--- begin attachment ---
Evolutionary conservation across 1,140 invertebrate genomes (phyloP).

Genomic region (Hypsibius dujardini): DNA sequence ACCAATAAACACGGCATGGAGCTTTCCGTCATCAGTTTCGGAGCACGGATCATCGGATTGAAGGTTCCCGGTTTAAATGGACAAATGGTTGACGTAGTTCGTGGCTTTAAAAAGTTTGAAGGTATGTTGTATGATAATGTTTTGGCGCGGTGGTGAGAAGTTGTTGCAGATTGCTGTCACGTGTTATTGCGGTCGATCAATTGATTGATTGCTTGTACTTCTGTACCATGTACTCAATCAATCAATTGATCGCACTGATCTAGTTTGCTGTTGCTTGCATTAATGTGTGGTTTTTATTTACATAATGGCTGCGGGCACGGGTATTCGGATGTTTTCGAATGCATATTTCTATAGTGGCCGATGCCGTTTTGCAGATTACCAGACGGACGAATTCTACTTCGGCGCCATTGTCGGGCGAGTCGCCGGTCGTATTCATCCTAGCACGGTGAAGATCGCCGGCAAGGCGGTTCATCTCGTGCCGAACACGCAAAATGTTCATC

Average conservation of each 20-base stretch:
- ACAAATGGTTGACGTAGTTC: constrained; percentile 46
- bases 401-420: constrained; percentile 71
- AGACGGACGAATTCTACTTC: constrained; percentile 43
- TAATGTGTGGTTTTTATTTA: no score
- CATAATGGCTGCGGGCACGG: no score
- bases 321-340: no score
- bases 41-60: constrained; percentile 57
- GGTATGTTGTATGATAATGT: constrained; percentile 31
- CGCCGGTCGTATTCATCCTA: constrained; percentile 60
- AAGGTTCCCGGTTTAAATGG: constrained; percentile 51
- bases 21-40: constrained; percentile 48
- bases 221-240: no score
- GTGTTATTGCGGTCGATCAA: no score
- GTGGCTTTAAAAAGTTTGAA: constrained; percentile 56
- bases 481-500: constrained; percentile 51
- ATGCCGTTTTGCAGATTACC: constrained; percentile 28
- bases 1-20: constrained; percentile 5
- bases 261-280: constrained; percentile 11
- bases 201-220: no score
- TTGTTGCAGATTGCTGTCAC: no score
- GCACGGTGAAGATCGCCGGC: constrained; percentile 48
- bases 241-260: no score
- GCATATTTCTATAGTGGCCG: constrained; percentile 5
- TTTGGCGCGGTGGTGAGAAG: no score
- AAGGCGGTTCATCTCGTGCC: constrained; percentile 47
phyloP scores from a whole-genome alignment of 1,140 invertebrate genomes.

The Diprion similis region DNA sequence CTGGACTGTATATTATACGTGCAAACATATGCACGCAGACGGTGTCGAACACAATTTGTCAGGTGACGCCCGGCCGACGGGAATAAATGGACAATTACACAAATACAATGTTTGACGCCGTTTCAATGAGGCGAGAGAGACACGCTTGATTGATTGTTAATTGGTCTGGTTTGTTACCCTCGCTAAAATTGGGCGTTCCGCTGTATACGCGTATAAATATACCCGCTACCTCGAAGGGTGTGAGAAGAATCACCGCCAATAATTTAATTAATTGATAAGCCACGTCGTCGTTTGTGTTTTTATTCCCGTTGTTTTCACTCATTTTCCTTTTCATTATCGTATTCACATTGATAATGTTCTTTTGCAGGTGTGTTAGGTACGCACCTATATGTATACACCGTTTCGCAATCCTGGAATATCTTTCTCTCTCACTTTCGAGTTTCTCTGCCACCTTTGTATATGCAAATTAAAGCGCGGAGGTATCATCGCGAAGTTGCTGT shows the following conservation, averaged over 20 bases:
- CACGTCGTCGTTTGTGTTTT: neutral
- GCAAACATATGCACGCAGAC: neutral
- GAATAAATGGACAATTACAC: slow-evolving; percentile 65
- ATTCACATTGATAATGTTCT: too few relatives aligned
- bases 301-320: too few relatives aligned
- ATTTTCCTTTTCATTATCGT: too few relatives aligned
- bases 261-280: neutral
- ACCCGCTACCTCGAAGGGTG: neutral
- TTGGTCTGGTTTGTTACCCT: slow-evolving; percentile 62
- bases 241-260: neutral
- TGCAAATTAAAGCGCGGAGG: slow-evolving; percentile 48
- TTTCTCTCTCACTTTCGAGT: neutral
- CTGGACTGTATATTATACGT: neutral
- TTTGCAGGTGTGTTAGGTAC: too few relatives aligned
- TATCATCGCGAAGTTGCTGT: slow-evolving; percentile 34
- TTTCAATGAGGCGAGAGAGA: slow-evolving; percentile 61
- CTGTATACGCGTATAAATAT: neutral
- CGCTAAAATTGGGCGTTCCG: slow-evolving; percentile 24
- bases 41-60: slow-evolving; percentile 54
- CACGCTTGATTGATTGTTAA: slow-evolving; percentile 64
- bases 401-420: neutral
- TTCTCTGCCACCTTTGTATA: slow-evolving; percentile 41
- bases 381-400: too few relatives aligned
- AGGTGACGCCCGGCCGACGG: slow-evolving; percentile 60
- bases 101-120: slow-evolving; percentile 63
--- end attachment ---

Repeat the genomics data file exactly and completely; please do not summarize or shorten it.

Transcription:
Evolutionary conservation across 1,140 invertebrate genomes (phyloP).

Genomic region (Hypsibius dujardini): DNA sequence ACCAATAAACACGGCATGGAGCTTTCCGTCATCAGTTTCGGAGCACGGATCATCGGATTGAAGGTTCCCGGTTTAAATGGACAAATGGTTGACGTAGTTCGTGGCTTTAAAAAGTTTGAAGGTATGTTGTATGATAATGTTTTGGCGCGGTGGTGAGAAGTTGTTGCAGATTGCTGTCACGTGTTATTGCGGTCGATCAATTGATTGATTGCTTGTACTTCTGTACCATGTACTCAATCAATCAATTGATCGCACTGATCTAGTTTGCTGTTGCTTGCATTAATGTGTGGTTTTTATTTACATAATGGCTGCGGGCACGGGTATTCGGATGTTTTCGAATGCATATTTCTATAGTGGCCGATGCCGTTTTGCAGATTACCAGACGGACGAATTCTACTTCGGCGCCATTGTCGGGCGAGTCGCCGGTCGTATTCATCCTAGCACGGTGAAGATCGCCGGCAAGGCGGTTCATCTCGTGCCGAACACGCAAAATGTTCATC

Average conservation of each 20-base stretch:
- ACAAATGGTTGACGTAGTTC: constrained; percentile 46
- bases 401-420: constrained; percentile 71
- AGACGGACGAATTCTACTTC: constrained; percentile 43
- TAATGTGTGGTTTTTATTTA: no score
- CATAATGGCTGCGGGCACGG: no score
- bases 321-340: no score
- bases 41-60: constrained; percentile 57
- GGTATGTTGTATGATAATGT: constrained; percentile 31
- CGCCGGTCGTATTCATCCTA: constrained; percentile 60
- AAGGTTCCCGGTTTAAATGG: constrained; percentile 51
- bases 21-40: constrained; percentile 48
- bases 221-240: no score
- GTGTTATTGCGGTCGATCAA: no score
- GTGGCTTTAAAAAGTTTGAA: constrained; percentile 56
- bases 481-500: constrained; percentile 51
- ATGCCGTTTTGCAGATTACC: constrained; percentile 28
- bases 1-20: constrained; percentile 5
- bases 261-280: constrained; percentile 11
- bases 201-220: no score
- TTGTTGCAGATTGCTGTCAC: no score
- GCACGGTGAAGATCGCCGGC: constrained; percentile 48
- bases 241-260: no score
- GCATATTTCTATAGTGGCCG: constrained; percentile 5
- TTTGGCGCGGTGGTGAGAAG: no score
- AAGGCGGTTCATCTCGTGCC: constrained; percentile 47
phyloP scores from a whole-genome alignment of 1,140 invertebrate genomes.

The Diprion similis region DNA sequence CTGGACTGTATATTATACGTGCAAACATATGCACGCAGACGGTGTCGAACACAATTTGTCAGGTGACGCCCGGCCGACGGGAATAAATGGACAATTACACAAATACAATGTTTGACGCCGTTTCAATGAGGCGAGAGAGACACGCTTGATTGATTGTTAATTGGTCTGGTTTGTTACCCTCGCTAAAATTGGGCGTTCCGCTGTATACGCGTATAAATATACCCGCTACCTCGAAGGGTGTGAGAAGAATCACCGCCAATAATTTAATTAATTGATAAGCCACGTCGTCGTTTGTGTTTTTATTCCCGTTGTTTTCACTCATTTTCCTTTTCATTATCGTATTCACATTGATAATGTTCTTTTGCAGGTGTGTTAGGTACGCACCTATATGTATACACCGTTTCGCAATCCTGGAATATCTTTCTCTCTCACTTTCGAGTTTCTCTGCCACCTTTGTATATGCAAATTAAAGCGCGGAGGTATCATCGCGAAGTTGCTGT shows the following conservation, averaged over 20 bases:
- CACGTCGTCGTTTGTGTTTT: neutral
- GCAAACATATGCACGCAGAC: neutral
- GAATAAATGGACAATTACAC: slow-evolving; percentile 65
- ATTCACATTGATAATGTTCT: too few relatives aligned
- bases 301-320: too few relatives aligned
- ATTTTCCTTTTCATTATCGT: too few relatives aligned
- bases 261-280: neutral
- ACCCGCTACCTCGAAGGGTG: neutral
- TTGGTCTGGTTTGTTACCCT: slow-evolving; percentile 62
- bases 241-260: neutral
- TGCAAATTAAAGCGCGGAGG: slow-evolving; percentile 48
- TTTCTCTCTCACTTTCGAGT: neutral
- CTGGACTGTATATTATACGT: neutral
- TTTGCAGGTGTGTTAGGTAC: too few relatives aligned
- TATCATCGCGAAGTTGCTGT: slow-evolving; percentile 34
- TTTCAATGAGGCGAGAGAGA: slow-evolving; percentile 61
- CTGTATACGCGTATAAATAT: neutral
- CGCTAAAATTGGGCGTTCCG: slow-evolving; percentile 24
- bases 41-60: slow-evolving; percentile 54
- CACGCTTGATTGATTGTTAA: slow-evolving; percentile 64
- bases 401-420: neutral
- TTCTCTGCCACCTTTGTATA: slow-evolving; percentile 41
- bases 381-400: too few relatives aligned
- AGGTGACGCCCGGCCGACGG: slow-evolving; percentile 60
- bases 101-120: slow-evolving; percentile 63